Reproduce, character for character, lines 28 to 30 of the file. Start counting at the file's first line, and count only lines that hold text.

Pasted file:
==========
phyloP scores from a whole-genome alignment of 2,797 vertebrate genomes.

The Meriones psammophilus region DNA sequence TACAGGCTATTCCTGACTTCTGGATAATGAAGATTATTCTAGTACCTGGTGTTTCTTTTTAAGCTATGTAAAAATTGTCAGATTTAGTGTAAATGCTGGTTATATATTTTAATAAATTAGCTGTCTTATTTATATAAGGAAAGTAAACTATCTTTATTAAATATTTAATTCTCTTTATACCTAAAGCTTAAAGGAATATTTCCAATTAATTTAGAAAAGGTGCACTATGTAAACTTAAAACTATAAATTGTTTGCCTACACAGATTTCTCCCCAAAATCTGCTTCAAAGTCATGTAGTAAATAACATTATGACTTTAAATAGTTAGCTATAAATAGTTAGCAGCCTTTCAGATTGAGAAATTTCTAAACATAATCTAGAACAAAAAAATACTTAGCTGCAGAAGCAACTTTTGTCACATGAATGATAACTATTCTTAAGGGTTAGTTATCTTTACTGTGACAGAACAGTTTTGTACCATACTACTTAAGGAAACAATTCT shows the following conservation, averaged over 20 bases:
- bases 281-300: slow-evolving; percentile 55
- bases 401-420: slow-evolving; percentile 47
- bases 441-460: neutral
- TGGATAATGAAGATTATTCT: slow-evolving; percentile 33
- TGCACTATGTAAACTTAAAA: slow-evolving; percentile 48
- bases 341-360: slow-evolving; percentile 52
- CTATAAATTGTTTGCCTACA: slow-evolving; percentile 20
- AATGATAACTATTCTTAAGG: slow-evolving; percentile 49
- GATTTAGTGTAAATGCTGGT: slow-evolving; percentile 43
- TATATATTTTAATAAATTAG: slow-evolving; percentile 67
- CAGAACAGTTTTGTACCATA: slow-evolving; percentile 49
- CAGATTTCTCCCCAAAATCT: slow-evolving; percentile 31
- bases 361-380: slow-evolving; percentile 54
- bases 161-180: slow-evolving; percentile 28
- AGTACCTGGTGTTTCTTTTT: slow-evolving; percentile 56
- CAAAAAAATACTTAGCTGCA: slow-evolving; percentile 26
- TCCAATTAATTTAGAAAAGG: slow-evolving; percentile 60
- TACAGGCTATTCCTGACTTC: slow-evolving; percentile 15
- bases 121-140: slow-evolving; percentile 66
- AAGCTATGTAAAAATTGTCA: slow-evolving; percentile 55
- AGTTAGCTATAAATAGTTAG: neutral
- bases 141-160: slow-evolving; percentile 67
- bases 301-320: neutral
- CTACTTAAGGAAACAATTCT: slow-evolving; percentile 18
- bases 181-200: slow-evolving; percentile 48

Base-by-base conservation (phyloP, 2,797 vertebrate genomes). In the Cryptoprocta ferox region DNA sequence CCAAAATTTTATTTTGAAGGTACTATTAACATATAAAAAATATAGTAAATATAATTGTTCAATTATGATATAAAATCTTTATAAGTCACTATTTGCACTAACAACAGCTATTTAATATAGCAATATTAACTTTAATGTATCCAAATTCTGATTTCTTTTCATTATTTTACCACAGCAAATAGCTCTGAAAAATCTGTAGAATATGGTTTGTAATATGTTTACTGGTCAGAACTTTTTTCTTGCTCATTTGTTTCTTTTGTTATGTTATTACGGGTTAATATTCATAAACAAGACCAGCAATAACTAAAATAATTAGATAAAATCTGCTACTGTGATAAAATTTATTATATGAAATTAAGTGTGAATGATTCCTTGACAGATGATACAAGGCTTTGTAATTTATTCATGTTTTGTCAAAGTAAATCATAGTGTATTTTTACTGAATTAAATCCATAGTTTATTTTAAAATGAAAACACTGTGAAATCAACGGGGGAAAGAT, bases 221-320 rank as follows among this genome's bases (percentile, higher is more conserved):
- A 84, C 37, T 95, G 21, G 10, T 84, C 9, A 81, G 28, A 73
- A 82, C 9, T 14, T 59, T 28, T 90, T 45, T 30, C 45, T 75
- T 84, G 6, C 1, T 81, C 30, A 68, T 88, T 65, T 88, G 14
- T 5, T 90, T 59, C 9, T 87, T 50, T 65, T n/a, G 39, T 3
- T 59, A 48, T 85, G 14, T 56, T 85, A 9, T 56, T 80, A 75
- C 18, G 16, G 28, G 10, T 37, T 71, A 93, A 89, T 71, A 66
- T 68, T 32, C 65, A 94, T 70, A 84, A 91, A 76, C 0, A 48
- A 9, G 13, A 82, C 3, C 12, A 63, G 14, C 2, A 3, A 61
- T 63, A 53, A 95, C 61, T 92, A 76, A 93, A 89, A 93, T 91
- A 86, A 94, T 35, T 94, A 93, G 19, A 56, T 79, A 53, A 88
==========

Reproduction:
Base-by-base conservation (phyloP, 2,797 vertebrate genomes). In the Cryptoprocta ferox region DNA sequence CCAAAATTTTATTTTGAAGGTACTATTAACATATAAAAAATATAGTAAATATAATTGTTCAATTATGATATAAAATCTTTATAAGTCACTATTTGCACTAACAACAGCTATTTAATATAGCAATATTAACTTTAATGTATCCAAATTCTGATTTCTTTTCATTATTTTACCACAGCAAATAGCTCTGAAAAATCTGTAGAATATGGTTTGTAATATGTTTACTGGTCAGAACTTTTTTCTTGCTCATTTGTTTCTTTTGTTATGTTATTACGGGTTAATATTCATAAACAAGACCAGCAATAACTAAAATAATTAGATAAAATCTGCTACTGTGATAAAATTTATTATATGAAATTAAGTGTGAATGATTCCTTGACAGATGATACAAGGCTTTGTAATTTATTCATGTTTTGTCAAAGTAAATCATAGTGTATTTTTACTGAATTAAATCCATAGTTTATTTTAAAATGAAAACACTGTGAAATCAACGGGGGAAAGAT, bases 221-320 rank as follows among this genome's bases (percentile, higher is more conserved):
- A 84, C 37, T 95, G 21, G 10, T 84, C 9, A 81, G 28, A 73
- A 82, C 9, T 14, T 59, T 28, T 90, T 45, T 30, C 45, T 75